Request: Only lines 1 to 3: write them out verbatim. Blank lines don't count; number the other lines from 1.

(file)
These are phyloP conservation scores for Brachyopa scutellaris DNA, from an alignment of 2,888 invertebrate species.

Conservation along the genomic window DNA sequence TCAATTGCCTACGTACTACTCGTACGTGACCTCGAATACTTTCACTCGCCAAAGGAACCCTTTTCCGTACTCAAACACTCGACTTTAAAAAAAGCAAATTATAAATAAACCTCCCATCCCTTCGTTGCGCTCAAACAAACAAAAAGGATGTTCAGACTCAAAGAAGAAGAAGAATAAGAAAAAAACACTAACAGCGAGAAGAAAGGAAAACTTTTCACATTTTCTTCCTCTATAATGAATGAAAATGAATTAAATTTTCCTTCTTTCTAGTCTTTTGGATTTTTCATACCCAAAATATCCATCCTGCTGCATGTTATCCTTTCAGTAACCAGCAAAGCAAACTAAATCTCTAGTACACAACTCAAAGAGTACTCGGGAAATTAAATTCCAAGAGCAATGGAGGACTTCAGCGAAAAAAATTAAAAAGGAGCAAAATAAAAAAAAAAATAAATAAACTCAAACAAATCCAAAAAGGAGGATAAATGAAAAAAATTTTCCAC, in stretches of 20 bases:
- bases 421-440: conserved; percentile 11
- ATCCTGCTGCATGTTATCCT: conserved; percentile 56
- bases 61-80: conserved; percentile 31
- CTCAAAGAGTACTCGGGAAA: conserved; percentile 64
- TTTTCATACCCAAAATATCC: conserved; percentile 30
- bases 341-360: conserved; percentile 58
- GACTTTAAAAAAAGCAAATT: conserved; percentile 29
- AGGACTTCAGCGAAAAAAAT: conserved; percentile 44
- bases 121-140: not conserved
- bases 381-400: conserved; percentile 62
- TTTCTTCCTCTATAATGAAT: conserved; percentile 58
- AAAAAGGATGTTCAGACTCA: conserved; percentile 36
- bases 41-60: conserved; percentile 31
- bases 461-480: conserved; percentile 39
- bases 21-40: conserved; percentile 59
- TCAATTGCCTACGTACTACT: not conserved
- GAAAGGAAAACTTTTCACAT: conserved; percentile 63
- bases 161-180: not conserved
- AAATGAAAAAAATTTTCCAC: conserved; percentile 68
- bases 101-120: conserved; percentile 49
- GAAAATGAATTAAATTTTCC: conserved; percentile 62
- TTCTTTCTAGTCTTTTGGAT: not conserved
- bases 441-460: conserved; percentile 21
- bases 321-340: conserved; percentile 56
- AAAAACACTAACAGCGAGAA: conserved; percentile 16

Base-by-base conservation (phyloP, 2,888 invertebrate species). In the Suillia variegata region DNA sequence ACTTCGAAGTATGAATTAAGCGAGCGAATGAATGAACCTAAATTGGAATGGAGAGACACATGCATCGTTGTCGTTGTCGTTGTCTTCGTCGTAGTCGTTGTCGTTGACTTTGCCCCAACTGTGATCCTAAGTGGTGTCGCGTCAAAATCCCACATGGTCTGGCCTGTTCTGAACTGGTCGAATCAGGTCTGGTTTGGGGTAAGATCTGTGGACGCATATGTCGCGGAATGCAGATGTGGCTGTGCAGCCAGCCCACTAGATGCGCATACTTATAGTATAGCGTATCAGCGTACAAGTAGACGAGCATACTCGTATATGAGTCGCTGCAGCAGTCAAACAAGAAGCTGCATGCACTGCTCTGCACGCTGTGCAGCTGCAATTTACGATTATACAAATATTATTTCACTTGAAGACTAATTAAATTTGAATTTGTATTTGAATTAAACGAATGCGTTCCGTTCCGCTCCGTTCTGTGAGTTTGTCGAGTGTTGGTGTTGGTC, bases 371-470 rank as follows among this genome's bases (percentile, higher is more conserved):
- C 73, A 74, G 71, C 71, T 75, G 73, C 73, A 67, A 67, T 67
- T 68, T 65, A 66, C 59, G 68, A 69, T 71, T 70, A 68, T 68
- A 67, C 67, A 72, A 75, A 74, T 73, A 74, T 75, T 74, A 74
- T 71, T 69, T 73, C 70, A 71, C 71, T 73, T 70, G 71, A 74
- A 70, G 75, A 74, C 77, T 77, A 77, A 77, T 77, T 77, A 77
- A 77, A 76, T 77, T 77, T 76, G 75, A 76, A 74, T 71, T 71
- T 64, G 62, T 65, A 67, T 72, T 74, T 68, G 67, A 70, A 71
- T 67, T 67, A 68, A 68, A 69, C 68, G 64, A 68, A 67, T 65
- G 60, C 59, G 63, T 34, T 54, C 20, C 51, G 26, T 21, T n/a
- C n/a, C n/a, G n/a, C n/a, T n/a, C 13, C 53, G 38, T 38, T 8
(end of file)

These are phyloP conservation scores for Brachyopa scutellaris DNA, from an alignment of 2,888 invertebrate species.

Conservation along the genomic window DNA sequence TCAATTGCCTACGTACTACTCGTACGTGACCTCGAATACTTTCACTCGCCAAAGGAACCCTTTTCCGTACTCAAACACTCGACTTTAAAAAAAGCAAATTATAAATAAACCTCCCATCCCTTCGTTGCGCTCAAACAAACAAAAAGGATGTTCAGACTCAAAGAAGAAGAAGAATAAGAAAAAAACACTAACAGCGAGAAGAAAGGAAAACTTTTCACATTTTCTTCCTCTATAATGAATGAAAATGAATTAAATTTTCCTTCTTTCTAGTCTTTTGGATTTTTCATACCCAAAATATCCATCCTGCTGCATGTTATCCTTTCAGTAACCAGCAAAGCAAACTAAATCTCTAGTACACAACTCAAAGAGTACTCGGGAAATTAAATTCCAAGAGCAATGGAGGACTTCAGCGAAAAAAATTAAAAAGGAGCAAAATAAAAAAAAAAATAAATAAACTCAAACAAATCCAAAAAGGAGGATAAATGAAAAAAATTTTCCAC, in stretches of 20 bases:
- bases 421-440: conserved; percentile 11